The Humane Society Becomes a Political Animal

President Lyndon B. Johnson's name may grace the Department of Education building now that Democrats control Congress. Former majority leader Tom DeLay blocked earlier proposals.
President Lyndon B. Johnson's name may grace the Department of Education building now that Democrats control Congress. Former majority leader Tom DeLay blocked earlier proposals. (Associated Press)
By Jeffrey H. Birnbaum
Tuesday, January 30, 2007

Many people may consider the Humane Society of the United States a pussycat. But with 10 million donors and a $120 million budget, it is becoming a tiger among Washington's interest groups.

Just ask Maryland Gov. Robert L. Ehrlich Jr. (R) and Rep. Richard W. Pombo (R-Calif.). Actually, make that former governor and then-representative. The Humane Society targeted both in last year's elections after Ehrlich supported bear hunting and Pombo supported commercial whaling and trapping in wildlife refuges.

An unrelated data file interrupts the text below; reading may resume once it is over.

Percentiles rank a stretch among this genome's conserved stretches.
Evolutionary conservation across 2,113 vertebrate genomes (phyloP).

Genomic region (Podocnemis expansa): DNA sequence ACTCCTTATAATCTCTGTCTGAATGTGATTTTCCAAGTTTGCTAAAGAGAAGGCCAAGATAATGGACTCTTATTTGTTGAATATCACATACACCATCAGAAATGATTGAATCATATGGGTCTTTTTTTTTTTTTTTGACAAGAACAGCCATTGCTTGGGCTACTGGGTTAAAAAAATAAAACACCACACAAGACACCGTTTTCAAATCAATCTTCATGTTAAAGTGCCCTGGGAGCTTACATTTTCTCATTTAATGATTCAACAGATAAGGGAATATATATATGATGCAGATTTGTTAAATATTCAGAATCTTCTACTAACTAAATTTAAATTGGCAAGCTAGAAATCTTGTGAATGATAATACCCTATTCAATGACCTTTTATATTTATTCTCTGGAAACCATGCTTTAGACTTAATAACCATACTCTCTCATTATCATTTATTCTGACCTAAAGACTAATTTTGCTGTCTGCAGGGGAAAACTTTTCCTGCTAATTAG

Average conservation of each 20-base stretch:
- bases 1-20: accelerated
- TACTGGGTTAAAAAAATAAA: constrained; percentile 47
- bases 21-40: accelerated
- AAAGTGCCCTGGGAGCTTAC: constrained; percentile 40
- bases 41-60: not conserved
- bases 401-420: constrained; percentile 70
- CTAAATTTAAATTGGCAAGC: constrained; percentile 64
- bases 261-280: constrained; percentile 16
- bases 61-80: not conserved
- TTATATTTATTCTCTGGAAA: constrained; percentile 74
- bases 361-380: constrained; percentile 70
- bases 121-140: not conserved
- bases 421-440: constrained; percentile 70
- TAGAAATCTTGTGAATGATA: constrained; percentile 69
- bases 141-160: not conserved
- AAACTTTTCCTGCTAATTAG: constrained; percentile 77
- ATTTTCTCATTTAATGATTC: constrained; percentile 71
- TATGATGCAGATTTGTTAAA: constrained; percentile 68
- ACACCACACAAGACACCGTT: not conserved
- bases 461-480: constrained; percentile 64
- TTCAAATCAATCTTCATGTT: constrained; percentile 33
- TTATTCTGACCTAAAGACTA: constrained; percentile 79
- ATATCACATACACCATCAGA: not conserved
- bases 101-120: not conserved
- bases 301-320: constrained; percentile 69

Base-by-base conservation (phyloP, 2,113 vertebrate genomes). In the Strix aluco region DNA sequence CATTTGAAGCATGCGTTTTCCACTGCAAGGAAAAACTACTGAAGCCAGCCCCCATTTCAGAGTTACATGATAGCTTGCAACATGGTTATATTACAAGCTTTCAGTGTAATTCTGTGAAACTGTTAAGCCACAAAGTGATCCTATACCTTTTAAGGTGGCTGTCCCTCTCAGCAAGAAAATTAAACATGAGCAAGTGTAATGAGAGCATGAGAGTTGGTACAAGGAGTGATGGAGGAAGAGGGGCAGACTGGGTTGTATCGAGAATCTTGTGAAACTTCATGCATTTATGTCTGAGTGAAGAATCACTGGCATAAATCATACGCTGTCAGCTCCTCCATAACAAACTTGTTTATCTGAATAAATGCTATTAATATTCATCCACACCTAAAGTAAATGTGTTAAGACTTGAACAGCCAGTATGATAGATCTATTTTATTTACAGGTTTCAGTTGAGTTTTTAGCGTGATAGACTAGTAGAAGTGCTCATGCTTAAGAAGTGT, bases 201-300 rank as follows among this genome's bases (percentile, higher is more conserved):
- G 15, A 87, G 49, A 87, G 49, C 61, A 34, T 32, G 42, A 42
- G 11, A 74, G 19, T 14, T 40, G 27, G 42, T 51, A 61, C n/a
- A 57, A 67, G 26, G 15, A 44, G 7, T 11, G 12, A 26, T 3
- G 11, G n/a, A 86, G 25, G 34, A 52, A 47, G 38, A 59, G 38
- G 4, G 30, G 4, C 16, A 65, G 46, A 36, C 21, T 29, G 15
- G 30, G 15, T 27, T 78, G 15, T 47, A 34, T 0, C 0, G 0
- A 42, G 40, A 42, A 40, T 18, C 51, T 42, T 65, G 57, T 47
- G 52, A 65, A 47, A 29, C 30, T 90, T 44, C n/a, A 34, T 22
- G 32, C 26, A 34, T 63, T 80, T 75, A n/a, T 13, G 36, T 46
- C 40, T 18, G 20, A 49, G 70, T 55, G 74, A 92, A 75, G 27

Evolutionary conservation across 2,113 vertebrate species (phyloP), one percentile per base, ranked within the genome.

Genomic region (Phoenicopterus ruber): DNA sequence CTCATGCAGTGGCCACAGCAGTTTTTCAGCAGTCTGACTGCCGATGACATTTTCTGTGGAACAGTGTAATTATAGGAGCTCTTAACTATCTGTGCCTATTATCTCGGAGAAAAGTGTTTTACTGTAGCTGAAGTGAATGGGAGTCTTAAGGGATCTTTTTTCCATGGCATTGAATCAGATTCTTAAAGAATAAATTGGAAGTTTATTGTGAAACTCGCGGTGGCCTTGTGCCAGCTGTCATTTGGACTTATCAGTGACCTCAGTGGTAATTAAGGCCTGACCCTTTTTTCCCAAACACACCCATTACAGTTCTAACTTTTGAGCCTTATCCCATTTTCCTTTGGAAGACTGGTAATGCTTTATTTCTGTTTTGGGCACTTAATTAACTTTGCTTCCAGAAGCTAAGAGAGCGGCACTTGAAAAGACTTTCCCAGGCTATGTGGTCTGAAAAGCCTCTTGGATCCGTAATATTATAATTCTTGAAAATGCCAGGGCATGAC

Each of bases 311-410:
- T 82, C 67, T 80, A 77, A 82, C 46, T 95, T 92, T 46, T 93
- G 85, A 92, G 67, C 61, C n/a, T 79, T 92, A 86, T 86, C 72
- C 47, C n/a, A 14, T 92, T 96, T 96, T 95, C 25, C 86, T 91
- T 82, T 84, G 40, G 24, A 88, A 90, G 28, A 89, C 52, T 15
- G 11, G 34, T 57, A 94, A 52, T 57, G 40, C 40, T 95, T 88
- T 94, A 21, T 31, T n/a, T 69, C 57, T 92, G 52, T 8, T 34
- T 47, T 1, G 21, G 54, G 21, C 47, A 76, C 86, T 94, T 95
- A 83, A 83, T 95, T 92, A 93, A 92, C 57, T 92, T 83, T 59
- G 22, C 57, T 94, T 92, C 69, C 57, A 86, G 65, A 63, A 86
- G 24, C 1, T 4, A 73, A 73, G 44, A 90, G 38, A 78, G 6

The society also spent lavishly to help pass an initiative in Arizona, fought by agribusiness, that bans inhumane factory farming. And it bested the National Rifle Association on a measure that prohibits the shooting of mourning doves for sport in Michigan.

"They are a worthy opponent," said Andrew Arulanandam of the NRA. "They certainly have a lot of backers with deep pockets."

"They keep us on our toes," agreed Kelli Ludlum of the American Farm Bureau Federation. "We need all of our members to counter their growing effectiveness."